Is Swimming Therapeutic for Dogs and What is Hydrotherapy?
Swimming has numerous benefits for humans, from cooling off during hotter parts of the year to maintaining healthy body weight and stamina. As it turns out, our beloved dogs may benefit from the same thing.
Your working dog may benefit from water exercise to stay fit, relieve arthritis pain, or help them recover from surgery. Swimming for dogs has been shown to have several therapeutic benefits, and here is what you should know about how swimming can benefit and help your dog.
Dogs can need aquatic therapy for various reasons, whether on their own or because their vet said it is a good idea.
Hydrotherapy is an excellent preventative measure for bone and joint damage. It promotes physical fitness and improves overall health while having a low impact on joints and bones. It's a great way to ensure your dog retains their top shape all year long.
The youngest a dog can undertake aquatic therapy is 12 months. Their owners can use water therapy to increase their dog's overall fitness abilities, strength, and improve their stamina. As an example, a dog used to working or running alongside their owner can stay in shape with water exercise when the pavement is icy or salty in the winter.
An ACL tear or the need to help an arthritic dog move around more easily, maintain muscle mass, and recover after surgery are some of the most frequent reasons dog owners bring their dogs for water therapy.
In less than 2 months, dogs that aren't exercised can lose a significant amount of their overall muscle mass. Swimming is a wonderful exercise for any dog, regardless of their age or muscle loss degree, because it makes the dog nearly completely weightless.
Dogs that have been injured or have joint pain can benefit significantly from the resistance and buoyancy that water offers as an exercise medium. Resistance from the water helps work the muscles well because water has a higher density than air. The time spent exercising in water may be less than the amount of time spent exercising on land for the same goals to be met.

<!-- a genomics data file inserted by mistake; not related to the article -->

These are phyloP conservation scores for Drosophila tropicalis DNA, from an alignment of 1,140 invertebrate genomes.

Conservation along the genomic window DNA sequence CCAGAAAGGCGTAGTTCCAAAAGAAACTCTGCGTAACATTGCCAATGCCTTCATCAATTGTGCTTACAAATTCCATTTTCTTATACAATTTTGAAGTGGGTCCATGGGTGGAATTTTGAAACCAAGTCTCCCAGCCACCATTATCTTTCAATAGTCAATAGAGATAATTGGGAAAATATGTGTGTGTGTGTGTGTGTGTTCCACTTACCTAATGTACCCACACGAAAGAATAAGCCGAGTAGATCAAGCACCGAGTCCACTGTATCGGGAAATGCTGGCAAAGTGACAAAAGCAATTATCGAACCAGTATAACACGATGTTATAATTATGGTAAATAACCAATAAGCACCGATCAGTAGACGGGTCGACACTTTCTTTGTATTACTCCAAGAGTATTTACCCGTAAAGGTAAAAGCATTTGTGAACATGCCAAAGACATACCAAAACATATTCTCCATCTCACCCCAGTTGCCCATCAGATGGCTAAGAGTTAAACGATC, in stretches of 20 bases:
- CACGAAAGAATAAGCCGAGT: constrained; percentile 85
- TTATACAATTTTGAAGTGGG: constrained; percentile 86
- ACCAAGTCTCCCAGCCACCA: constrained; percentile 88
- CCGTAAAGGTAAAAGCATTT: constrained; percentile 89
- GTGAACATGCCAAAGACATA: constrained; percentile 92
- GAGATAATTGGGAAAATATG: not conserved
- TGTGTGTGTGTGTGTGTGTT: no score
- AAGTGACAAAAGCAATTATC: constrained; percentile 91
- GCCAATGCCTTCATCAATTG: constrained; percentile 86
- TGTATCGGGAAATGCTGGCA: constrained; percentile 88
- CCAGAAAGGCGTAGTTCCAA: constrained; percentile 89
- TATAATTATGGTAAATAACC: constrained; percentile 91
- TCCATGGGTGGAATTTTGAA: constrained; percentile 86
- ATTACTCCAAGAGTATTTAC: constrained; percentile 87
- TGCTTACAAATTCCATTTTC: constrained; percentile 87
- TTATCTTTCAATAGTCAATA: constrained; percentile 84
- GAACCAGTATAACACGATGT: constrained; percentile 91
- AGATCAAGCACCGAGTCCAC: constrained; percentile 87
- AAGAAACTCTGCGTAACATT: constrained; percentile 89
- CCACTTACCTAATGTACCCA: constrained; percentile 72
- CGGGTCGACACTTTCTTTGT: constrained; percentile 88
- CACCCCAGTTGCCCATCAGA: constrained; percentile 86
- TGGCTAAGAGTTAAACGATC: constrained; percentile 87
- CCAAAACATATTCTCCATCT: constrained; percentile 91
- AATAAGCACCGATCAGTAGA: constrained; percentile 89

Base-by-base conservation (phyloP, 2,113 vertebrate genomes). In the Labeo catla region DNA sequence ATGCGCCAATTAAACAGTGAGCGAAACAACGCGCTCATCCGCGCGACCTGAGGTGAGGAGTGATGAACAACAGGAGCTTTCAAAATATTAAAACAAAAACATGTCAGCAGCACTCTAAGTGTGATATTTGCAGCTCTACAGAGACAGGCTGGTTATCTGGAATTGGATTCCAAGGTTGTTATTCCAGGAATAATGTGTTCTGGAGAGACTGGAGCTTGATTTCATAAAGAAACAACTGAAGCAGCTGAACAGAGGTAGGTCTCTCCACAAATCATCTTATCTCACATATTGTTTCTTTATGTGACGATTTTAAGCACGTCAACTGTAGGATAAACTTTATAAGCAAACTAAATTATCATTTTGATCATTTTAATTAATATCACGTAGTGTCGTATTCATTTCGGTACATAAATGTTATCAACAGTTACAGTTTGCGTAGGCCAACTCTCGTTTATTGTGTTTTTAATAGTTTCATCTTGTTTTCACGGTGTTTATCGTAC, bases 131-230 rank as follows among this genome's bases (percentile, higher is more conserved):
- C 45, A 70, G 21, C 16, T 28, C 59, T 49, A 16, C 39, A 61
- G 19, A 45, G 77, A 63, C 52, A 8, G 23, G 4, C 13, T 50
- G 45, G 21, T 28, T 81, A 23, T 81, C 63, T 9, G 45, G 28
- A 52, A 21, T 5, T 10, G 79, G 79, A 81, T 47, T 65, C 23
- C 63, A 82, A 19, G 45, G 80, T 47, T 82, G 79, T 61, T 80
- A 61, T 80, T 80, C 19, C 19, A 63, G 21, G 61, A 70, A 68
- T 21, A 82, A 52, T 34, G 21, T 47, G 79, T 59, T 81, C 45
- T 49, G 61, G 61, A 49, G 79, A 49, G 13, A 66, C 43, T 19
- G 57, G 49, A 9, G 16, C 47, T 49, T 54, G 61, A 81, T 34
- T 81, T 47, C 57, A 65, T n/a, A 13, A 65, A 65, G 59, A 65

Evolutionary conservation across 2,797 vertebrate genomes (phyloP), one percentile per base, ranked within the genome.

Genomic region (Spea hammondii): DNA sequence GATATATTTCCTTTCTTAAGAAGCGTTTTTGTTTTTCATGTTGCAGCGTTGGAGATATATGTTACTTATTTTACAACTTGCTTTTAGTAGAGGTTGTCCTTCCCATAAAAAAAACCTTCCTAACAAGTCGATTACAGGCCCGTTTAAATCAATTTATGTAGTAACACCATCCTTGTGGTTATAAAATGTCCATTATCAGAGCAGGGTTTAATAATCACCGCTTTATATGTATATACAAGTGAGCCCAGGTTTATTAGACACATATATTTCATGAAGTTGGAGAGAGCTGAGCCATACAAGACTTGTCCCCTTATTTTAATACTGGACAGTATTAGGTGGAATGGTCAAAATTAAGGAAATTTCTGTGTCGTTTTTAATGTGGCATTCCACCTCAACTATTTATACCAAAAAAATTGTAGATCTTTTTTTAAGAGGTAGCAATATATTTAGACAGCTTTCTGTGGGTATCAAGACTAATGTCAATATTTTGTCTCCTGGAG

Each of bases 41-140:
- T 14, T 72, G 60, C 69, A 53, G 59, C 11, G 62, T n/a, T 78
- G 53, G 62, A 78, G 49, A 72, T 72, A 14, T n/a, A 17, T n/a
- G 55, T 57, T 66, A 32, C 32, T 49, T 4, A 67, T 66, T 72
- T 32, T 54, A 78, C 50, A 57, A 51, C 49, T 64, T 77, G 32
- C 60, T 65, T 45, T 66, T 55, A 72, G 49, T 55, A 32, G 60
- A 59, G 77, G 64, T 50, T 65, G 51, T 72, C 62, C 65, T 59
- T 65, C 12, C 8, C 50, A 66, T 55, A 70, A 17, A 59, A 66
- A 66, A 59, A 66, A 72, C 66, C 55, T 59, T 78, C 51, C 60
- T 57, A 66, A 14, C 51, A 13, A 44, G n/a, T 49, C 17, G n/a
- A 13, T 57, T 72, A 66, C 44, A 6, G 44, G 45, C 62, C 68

The needs of each dog are as diverse as the aquatic facilities that house them. Somes have high-tech equipment like underwater treadmills, while others have pools.
As the name suggests, an underwater treadmill encases the treadmill in a water-filled tank. Each pet's tank is customized to meet the dog's specific needs, and it quickly empties after the workout is over. The buoyancy provided by the underwater treadmill eases the strain on the dog's aching limbs and joints as they walk.
The first thing the staff will do is measure the dog and fill the tanks with adequate water levels. Dogs who underwent spinal surgery can only walk at 0.5 mph they did before surgery. A well-conditioned dog may be able to run at a speed of 2.5 mph. In spite of the relatively slow pace, the water resistance significantly enhances the benefits of exercising.
Many aquatic centers for dogs have hydrotherapy pools where dogs can swim, play fetch in the water, or simply learn to swim with the help of a licensed doggy swim teacher that works at the facility. As a result, each facility has a unique method of exercising dogs in their lap pools.
Warm water is preferable to cool water for some dogs. Athletic dogs do better in water that isn't too warm. To keep their body temperature stable during their workout, these dogs train or exercise in colder water. Using warm water to ease muscle tension is becoming more and more popular in rehabilitation and therapy.
For dogs, the amount of time they spend in the pool is entirely at the discretion of the veterinarian. Most doggy swimming training sessions last between 10 and 30 minutes.